Getting Around Japan

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Japan: Modernistic Tokyo Meets Ancestral Kyoto on the Web

Japan is often thought of as the most modern country in the world, and in many ways it is. Yet behind the glitz and glamour of the neon lights and robot dogs, you’ll find a deeply traditional culture that changes at a glacial speed. This guide features the best Web sites to aid you in planning and implementing your trip to Japan, including resources to introduce you to Japanese culture and sightseeing, tools for finding and booking transportation and accommodation, advice to help you stay safe and healthy overseas, and blogs and forums to put you in touch with other travelers.

Japan Travel Basics

Japan may be instantly and endlessly intoxicating, but the country’s complex mix of old and ... read more »

Travel Requirements for Japan

Japan has its share of cultural quirks and distinct specifications regarding manners and public ... read more »

Getting to Japan

A highly developed country, Japan is easily accessible to travelers worldwide. Use the sites below ... read more »

Japan Hotels

If you’ve got money to spend and a penchant for high-tech hotels, you’re in luck. ... read more »

Getting Around Japan

For such a far-flung country, Japan is surprisingly easy to navigate. It boasts the most advanced train system in the world, as well as many local travel options and a friendly populace to help you on your way.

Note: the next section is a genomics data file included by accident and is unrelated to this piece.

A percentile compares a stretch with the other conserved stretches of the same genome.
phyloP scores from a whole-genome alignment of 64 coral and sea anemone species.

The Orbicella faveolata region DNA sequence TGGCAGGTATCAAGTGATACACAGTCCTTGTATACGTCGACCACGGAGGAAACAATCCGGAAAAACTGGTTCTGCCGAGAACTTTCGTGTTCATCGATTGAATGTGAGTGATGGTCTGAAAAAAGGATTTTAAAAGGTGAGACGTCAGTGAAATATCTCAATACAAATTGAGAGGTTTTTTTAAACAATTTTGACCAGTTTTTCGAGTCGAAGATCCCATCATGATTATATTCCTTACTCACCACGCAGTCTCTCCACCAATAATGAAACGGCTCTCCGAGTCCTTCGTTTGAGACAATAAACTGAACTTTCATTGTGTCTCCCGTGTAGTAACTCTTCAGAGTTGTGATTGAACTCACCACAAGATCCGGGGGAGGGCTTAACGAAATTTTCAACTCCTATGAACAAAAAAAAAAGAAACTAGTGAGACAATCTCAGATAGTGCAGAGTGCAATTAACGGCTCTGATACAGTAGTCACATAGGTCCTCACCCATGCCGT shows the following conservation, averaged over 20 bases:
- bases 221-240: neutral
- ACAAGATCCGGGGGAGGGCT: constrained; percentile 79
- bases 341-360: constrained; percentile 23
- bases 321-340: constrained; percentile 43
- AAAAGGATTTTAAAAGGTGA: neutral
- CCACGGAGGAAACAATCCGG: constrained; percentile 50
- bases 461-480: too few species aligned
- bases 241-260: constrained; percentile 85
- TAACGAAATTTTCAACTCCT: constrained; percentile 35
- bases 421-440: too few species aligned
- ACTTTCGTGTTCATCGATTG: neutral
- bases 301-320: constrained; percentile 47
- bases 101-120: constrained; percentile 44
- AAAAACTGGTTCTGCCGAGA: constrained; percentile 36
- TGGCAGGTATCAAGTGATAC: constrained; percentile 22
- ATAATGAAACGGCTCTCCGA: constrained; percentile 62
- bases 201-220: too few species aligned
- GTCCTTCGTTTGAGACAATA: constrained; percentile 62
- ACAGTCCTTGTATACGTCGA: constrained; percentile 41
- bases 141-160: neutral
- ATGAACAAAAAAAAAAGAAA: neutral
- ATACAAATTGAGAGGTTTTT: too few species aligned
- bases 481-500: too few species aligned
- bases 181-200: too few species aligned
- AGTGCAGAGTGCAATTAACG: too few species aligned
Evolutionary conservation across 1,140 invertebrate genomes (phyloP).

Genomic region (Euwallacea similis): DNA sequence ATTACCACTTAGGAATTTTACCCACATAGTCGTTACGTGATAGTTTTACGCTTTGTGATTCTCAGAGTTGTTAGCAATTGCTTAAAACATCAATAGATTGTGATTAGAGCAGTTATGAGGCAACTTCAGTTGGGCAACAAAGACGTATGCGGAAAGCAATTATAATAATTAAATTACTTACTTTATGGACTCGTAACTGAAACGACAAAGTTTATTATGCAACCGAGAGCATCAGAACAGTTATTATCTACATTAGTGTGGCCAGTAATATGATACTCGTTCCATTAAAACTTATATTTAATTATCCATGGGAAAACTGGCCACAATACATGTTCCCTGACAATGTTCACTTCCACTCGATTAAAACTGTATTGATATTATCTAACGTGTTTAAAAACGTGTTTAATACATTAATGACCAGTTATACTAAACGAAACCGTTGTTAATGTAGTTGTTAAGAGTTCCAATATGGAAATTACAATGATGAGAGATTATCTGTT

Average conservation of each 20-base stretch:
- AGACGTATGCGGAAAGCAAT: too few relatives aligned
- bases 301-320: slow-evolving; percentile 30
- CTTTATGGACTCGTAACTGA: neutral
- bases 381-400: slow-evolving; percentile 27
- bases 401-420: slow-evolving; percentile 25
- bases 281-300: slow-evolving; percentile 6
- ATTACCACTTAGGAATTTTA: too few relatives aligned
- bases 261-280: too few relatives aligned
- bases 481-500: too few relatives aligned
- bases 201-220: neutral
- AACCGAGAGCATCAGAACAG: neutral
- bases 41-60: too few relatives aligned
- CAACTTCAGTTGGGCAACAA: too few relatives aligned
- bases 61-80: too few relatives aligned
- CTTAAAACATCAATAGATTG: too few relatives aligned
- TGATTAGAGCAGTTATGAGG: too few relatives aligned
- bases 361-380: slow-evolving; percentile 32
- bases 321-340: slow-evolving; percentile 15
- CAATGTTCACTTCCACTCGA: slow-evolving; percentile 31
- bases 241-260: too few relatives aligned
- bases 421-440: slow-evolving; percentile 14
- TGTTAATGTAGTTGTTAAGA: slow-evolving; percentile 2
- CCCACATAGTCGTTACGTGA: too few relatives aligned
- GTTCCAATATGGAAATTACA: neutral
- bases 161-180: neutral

Dulcinea's Insight

  • Japan is known for its trains, but it also has an extensive and well-maintained system of highways and roads. An international driver’s license is required to legally drive in Japan, and can be obtained through the Krascar International Travel Club.
  • If you plan on staying in Japan longer than a year, you will eventually have to apply for a Japanese driver’s license, which can be difficult and expensive to obtain for an American. JapanDriversLicense.com may be able to help.
  • The Japanese government discourages car travel and prefers that people use public transportation. As such, tolls on Japanese roads can be prohibitively high.
  • Think about making your inter-Japan plane reservations before you get to the country. Japanese travel agents have been known to routinely charge foreigners more than they charge locals.
  • The popular Japan Rail Pass can be used for local trains and most JR (Japan Railways) trains traveling all over the country, but only be bought by foreigners outside of the country.
  • Taxis are extremely expensive in Japan, and the driver very often requires a map or directions from you. Also, don’t tip the driver (it’s considered rude), and remember that car doors are automatic and can be opened only by the driver.
  • Japan is one of the safest countries for hitchhiking. Though you won’t see many Japanese people hitching, most drivers find hitchhiking foreigners amusing and are quick to pick them up. If you’re planning to do any hitching, we recommend Will Ferguson’s books: “The Hitchhiker’s Guide to Japan” and “Hokkaido Highway Blues.”

Dulcinea's Picks

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Japan Travel Blogs and Forums

Japan is immensely popular among travelers of all ages, interests, and budgets, and is vigorously ... read more »

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